Lionel Tiger: Because if you look at the nature of mammalian and higher primate bonding relationships, you see that these connections are very early formed and they're very important for both members of the duet. [overlapping voices]
Peter Robinson: For a moment or two, I just want to let him run, just to find out how a sociobiologist thinks. So, you took observations from the primate world, from chimpanzees or mammals of all kinds and applied them to human beings and came up with a prescription.
Lionel Tiger: Right. The outcry we had from people saying, oh, well you know, this is just biological determinism, and so on. Nonsense. Well, in fact, now the norm is that mothers and infants are kept together, but had we started off with the notion of human nature we would never have separated them in the first place. And this is my concern here.
Peter Robinson: That pattern of thinking, observing characteristics in the mammal world, and then looking at instances of behavior in the human world, and saying, well, because we see this in the mammal world, we really ought to be doing this in the human world - that strikes you as valid?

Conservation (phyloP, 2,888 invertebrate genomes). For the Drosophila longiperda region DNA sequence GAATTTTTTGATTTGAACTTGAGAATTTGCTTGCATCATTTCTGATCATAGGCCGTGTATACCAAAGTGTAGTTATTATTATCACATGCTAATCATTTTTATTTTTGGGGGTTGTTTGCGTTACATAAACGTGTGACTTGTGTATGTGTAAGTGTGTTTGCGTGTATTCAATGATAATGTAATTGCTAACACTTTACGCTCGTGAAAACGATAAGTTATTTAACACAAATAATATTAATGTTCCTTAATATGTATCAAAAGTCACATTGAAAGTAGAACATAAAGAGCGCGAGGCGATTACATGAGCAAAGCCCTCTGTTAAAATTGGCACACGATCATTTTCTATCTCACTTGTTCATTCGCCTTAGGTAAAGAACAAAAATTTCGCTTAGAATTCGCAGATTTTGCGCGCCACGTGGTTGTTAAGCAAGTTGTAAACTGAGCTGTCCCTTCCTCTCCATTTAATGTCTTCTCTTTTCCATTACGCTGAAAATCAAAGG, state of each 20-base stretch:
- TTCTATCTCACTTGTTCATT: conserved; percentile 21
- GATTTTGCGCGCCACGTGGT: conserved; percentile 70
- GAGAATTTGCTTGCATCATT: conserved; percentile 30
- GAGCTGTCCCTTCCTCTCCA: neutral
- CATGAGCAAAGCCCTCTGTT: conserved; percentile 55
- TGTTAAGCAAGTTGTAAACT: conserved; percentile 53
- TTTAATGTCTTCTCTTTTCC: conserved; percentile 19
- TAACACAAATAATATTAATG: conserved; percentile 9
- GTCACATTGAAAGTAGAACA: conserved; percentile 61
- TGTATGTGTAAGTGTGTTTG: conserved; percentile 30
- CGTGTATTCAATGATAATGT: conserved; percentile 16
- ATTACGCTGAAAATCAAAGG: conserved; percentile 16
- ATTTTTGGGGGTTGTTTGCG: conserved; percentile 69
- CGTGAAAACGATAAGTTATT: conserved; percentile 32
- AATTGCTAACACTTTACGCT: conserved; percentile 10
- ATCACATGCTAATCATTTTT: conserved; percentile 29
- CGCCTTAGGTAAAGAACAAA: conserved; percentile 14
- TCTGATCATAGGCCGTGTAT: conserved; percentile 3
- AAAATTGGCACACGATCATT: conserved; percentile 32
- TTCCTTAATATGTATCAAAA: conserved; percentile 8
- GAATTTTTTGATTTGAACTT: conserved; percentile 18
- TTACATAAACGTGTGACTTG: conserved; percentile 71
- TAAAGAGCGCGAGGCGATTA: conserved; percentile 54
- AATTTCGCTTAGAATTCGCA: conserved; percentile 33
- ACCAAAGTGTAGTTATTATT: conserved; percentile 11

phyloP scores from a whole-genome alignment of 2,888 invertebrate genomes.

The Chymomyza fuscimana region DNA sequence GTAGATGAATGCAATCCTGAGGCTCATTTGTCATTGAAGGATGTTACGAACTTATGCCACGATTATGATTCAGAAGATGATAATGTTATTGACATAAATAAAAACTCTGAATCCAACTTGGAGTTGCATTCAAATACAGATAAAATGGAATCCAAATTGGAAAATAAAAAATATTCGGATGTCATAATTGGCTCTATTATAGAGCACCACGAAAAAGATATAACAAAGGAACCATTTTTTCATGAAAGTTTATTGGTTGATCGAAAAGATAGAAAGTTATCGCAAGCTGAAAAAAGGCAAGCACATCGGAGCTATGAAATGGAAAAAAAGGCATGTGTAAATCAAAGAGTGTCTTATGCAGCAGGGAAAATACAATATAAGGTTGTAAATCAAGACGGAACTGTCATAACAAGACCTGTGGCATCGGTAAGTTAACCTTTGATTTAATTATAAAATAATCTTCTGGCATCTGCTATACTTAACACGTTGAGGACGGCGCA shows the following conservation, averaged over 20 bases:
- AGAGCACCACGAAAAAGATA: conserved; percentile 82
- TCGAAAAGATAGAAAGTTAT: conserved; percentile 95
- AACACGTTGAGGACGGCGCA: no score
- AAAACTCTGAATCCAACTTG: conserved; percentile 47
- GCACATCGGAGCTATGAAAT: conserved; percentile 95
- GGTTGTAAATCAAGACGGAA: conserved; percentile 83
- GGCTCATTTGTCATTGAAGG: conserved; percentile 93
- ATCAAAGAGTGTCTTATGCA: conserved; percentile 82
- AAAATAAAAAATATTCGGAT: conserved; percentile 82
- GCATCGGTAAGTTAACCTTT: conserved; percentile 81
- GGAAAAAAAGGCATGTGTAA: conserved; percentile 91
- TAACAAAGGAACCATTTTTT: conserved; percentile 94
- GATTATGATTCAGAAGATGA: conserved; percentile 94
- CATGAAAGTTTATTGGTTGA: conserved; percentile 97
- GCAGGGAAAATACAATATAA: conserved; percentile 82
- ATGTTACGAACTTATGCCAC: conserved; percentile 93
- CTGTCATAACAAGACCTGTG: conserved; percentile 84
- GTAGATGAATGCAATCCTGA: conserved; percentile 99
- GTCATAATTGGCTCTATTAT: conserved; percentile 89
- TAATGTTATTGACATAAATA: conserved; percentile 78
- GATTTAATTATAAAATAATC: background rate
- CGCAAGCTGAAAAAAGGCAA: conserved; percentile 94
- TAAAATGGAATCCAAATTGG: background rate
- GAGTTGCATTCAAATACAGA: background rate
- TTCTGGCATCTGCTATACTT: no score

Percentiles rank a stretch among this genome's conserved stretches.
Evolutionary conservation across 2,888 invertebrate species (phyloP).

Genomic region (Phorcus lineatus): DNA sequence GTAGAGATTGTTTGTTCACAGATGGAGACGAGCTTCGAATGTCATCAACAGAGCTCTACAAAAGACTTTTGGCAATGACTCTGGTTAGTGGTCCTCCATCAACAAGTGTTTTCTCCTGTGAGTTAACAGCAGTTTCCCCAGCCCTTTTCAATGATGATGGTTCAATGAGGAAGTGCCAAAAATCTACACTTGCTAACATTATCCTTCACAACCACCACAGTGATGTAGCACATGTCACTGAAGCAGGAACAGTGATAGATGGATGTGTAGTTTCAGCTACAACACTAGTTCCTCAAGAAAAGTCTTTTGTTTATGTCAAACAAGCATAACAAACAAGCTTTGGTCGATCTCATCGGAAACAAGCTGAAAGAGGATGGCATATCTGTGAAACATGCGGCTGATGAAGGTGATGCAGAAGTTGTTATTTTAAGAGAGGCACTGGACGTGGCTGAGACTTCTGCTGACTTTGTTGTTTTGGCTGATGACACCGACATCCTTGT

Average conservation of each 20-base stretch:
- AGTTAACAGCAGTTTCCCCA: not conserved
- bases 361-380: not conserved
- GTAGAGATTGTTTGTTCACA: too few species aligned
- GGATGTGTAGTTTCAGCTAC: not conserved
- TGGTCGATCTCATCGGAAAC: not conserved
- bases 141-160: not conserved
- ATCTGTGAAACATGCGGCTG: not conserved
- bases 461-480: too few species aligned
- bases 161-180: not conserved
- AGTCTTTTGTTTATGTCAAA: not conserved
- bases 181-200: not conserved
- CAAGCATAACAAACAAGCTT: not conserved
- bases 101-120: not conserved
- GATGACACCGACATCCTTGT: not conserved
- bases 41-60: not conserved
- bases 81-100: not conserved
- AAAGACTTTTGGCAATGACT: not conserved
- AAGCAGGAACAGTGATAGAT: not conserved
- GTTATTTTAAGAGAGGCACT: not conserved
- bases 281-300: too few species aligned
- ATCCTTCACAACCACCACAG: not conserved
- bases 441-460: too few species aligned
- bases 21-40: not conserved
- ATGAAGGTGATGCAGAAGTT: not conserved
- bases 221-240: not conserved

Jeffrey Schloss: Well, I don't think that's what he's doing. I think just because we see something in the world of mammals, we don't necessarily assume that we should see it in the world of humans. But then the question...
Peter Robinson: You took an argument and you based it at least in part - a large part, as I - isn't that what you just said? - on mammal behavior.
Lionel Tiger: But also cross culturally, because in no other human society than our [overlap]...
Peter Robinson: Including...?
Lionel Tiger: Yes, human cultural variation is a sign of our biology.
Jeffrey Schloss: But even on that topic there's a bolus [?] of empirical data on maternal deprivation in both primates and humans, so it wasn't simply a non-empirical extrapolation.
Peter Robinson: Well, I think I detect a little queasiness on your part in lumping humans in with chimpanzees and gorillas. That makes you queasy, or no?
Jeffrey Schloss: No.
Paul Ehrlich: [overlap] bit queasy. What's so interesting is there's so damn little difference genetically between us and the - a really interesting, fascinating question, which we'll start getting a small answer to when they sequence the chimp genome, is how we get the incredible differences, for example in our neuromuscular system that allows us to make stone tools, to throw accurately, to have our tongues whip around in our mouths at an incredible rate - those, plus getting a great big brain, losing a lot of facial hair. There's tiny, little genetic differences between us and chimps. I mean, we're really in there.